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  • 27 May 2019
  • 3 min read

What are the signs and symptoms of sepsis that all nurses should be aware of?

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This week campaigners have been urging people to be aware of the warning signs of sepsis.

Experts want the warning signs of sepsis to be better known

Sepsis is a condition where the body’s immune system reacts abnormally to an infection or injury.

It develops when the chemicals that are released into the bloodstream to fight a localised infection are out of balance, causing inflammation that can damage tissue and multiple organ systems in the body.

Worryingly, the early onset symptoms are often confused with a fever or flu, but if it’s not treated quickly, sepsis can eventually lead to multiple organ failure and death.

Sepsis symptoms checklist delays

Today, campaigners are urging people to read up on the warning signs, claiming that thousands of children may have needlessly died because a national symptom checklist hasn’t been signed off yet.

Tom Ray, who had his arms and legs amputated and part of his face removed after contracting sepsis from a cut to his gum at the dentist, is also calling for mandatory training on the condition.

"Just ask: ‘Could it be sepsis?’ With every hour that passes before the right antibiotics are administered, risk of death increases” - Dr Ron Daniels

The UK Sepsis Trust says between 1,000 and 4,000 under-fives die every year in the UK from the condition, while the NHS reports that there were 26,725 cases in 2015.

One in four survivors of sepsis are left with life-altering health problems too.

The symptoms differ between adults and children so the warning signs won’t look the same in everyone.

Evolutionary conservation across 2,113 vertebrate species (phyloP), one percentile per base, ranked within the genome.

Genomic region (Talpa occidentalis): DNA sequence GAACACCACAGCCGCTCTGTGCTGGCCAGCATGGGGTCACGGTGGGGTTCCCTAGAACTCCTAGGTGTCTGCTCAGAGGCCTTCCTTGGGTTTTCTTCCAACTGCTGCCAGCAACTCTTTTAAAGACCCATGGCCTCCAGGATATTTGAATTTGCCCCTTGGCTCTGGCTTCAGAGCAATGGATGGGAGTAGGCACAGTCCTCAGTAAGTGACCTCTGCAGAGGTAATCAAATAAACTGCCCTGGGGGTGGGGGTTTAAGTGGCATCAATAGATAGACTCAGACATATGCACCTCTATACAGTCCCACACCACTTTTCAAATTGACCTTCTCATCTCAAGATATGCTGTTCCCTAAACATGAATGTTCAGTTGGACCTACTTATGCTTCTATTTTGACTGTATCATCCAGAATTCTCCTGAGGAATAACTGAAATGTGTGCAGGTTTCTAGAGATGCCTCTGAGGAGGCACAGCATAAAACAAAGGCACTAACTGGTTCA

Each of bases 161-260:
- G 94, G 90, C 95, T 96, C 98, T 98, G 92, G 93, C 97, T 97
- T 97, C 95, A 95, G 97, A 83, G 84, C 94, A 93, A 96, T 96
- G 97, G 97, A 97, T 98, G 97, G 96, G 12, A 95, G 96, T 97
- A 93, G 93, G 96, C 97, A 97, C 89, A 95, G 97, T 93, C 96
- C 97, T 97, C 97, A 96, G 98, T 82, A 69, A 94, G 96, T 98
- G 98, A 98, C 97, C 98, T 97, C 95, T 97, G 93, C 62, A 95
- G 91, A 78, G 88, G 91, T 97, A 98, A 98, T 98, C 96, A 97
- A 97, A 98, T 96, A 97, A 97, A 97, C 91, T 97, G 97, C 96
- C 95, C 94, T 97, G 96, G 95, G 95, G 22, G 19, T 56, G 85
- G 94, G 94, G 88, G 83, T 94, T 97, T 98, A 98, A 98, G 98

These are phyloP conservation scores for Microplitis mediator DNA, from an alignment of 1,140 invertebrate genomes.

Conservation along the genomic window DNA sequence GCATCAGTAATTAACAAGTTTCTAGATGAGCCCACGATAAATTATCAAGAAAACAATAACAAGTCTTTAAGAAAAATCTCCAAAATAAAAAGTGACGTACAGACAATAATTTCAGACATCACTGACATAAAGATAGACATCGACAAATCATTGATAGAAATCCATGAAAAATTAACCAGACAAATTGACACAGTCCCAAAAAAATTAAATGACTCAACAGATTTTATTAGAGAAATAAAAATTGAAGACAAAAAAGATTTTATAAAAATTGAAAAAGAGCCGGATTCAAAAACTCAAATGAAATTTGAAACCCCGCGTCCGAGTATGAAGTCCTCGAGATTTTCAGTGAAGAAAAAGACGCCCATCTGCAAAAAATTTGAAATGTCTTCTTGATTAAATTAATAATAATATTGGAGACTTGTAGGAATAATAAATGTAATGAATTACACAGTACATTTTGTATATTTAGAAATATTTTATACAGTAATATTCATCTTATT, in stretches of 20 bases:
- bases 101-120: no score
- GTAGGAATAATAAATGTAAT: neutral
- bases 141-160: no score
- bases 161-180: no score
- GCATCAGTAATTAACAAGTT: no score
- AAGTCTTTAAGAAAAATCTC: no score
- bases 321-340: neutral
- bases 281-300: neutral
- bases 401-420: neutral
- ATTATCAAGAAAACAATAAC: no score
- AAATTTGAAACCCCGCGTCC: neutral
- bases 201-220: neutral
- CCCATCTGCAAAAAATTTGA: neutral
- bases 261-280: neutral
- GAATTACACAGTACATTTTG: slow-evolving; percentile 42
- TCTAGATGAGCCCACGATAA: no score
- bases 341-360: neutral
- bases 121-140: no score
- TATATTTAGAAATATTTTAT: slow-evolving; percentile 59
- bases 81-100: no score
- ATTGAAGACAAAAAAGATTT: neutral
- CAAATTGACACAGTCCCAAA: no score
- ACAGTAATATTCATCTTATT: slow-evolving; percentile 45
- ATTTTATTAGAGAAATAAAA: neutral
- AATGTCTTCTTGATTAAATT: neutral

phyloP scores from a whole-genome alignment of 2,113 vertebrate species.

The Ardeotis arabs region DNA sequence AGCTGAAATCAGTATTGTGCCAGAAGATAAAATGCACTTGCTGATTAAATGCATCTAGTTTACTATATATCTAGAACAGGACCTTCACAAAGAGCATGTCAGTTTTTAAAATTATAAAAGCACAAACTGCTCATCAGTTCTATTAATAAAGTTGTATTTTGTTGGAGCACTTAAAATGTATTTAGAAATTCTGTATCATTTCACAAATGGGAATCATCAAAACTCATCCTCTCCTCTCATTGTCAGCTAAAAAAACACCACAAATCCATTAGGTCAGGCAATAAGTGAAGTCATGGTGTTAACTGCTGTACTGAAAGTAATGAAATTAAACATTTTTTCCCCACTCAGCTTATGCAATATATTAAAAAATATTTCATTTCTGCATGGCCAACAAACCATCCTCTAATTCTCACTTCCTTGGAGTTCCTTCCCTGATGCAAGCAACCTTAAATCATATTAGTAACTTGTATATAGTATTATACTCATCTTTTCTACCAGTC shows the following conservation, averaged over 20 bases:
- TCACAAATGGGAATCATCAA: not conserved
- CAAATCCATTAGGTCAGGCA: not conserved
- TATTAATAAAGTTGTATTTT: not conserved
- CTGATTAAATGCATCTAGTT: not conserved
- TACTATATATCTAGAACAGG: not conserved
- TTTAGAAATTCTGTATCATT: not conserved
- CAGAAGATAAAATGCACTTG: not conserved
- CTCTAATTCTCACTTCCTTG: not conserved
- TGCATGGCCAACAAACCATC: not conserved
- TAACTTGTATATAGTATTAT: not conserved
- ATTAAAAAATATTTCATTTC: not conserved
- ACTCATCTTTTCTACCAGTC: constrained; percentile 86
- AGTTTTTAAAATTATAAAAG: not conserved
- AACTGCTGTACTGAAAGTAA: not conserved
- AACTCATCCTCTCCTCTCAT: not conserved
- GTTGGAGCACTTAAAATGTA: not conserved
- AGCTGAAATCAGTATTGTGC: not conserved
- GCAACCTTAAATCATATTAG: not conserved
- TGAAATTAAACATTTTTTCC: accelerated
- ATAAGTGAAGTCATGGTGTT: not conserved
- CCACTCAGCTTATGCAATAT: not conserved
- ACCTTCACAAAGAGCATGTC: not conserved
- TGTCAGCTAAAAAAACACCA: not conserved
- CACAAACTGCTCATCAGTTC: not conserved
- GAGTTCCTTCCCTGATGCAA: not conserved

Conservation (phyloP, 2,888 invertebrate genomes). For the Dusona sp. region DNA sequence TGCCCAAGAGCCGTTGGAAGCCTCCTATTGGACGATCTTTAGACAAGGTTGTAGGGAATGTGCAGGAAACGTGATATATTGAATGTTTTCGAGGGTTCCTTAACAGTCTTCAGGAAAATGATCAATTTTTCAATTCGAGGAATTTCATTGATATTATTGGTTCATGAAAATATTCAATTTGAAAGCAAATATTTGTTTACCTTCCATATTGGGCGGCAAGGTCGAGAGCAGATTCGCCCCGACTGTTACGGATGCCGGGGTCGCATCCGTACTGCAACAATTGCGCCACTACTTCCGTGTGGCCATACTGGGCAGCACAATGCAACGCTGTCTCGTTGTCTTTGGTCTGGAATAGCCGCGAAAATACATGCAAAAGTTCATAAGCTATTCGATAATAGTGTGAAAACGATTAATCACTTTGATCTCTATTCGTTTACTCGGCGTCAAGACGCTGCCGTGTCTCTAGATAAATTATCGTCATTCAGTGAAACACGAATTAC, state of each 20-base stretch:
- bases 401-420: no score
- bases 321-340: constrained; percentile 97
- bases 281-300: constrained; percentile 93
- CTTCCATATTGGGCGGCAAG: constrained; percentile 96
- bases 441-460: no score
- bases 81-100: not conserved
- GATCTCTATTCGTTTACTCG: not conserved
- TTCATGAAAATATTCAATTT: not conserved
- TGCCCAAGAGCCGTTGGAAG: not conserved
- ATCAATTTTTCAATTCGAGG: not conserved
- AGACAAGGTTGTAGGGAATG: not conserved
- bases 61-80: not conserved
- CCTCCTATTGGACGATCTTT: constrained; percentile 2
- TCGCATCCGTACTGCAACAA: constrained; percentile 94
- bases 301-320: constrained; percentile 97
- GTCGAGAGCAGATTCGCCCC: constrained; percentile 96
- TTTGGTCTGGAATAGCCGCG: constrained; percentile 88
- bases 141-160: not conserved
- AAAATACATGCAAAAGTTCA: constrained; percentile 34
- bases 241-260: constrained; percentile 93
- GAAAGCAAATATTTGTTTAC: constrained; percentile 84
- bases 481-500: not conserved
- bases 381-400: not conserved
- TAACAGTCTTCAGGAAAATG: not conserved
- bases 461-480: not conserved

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Dr Ron Daniels, CEO of the UK Sepsis Trust said:

“Many children who lose their lives to sepsis have underlying complex health problems.

"It is, thankfully less common for sepsis to strike a healthy and normal child. However, as tragic cases like Sam Morrish [who died in 2010 age three] and William Mead [who died in 2014 at 12 months old] remind us, this mustn’t mean we let our guard down.

“There is no one shortlist of symptoms which describes the myriad ways in which sepsis can present in both adults and children.

"Children’s physiology is different, and the range of infections which gives rise to sepsis in children is slightly different from that in adults.”

He added: “This symptoms list provided by the UK Sepsis Trust is a guide; if a loved one is very unwell with an infection, and displays any of those symptoms, it’s imperative they go straight to A&E.”

What are the symptoms of sepsis in adults?

Sepsis can initially look like flu, gastroenteritis or a chest infection, say the charity.You should seek medical help urgently if you (or another adult) develop any of these signs:

• Slurred speech or confusion

• Extreme shivering or muscle pain

• Passing no urine (in a day)

• Severe breathlessness

• It feels like you’re going to die

• Skin mottled or discoloured

• What are the symptoms of sepsis in children?

• The trust say that if your child is unwell with either a fever or very low temperature (or has had a fever in the last 24 hours), you should call 999 and just ask: could it be sepsis?

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A child may have sepsis if he or she:

• Is breathing very fast

• Has a ‘fit’ or convulsion

• Looks mottled, bluish, or pale

• Has a rash that does not fade when you press itIs very lethargic or difficult to wake

• Feels abnormally cold to touch

• A child under five may have sepsis if he or she:

• Is not feeding

• Is vomiting repeatedly

• Has not passed urine for 12 hours

What should you do if you notice symptoms?

“The critical thing is that any parent who is very worried about their child with an infection must trust their instincts and be prepared to ask whether it could it be sepsis,” says Daniels."

Whenever there are signs of infection (and infection can be caused by anything from a small cut or insect bite to a chest infection or UTI), especially if you or a loved one deteriorating, it’s crucial to seek medical attention urgently.“

Just Ask: ‘Could it be sepsis?’ says Daniels.“With every hour that passes before the right antibiotics are administered, risk of death increases.”

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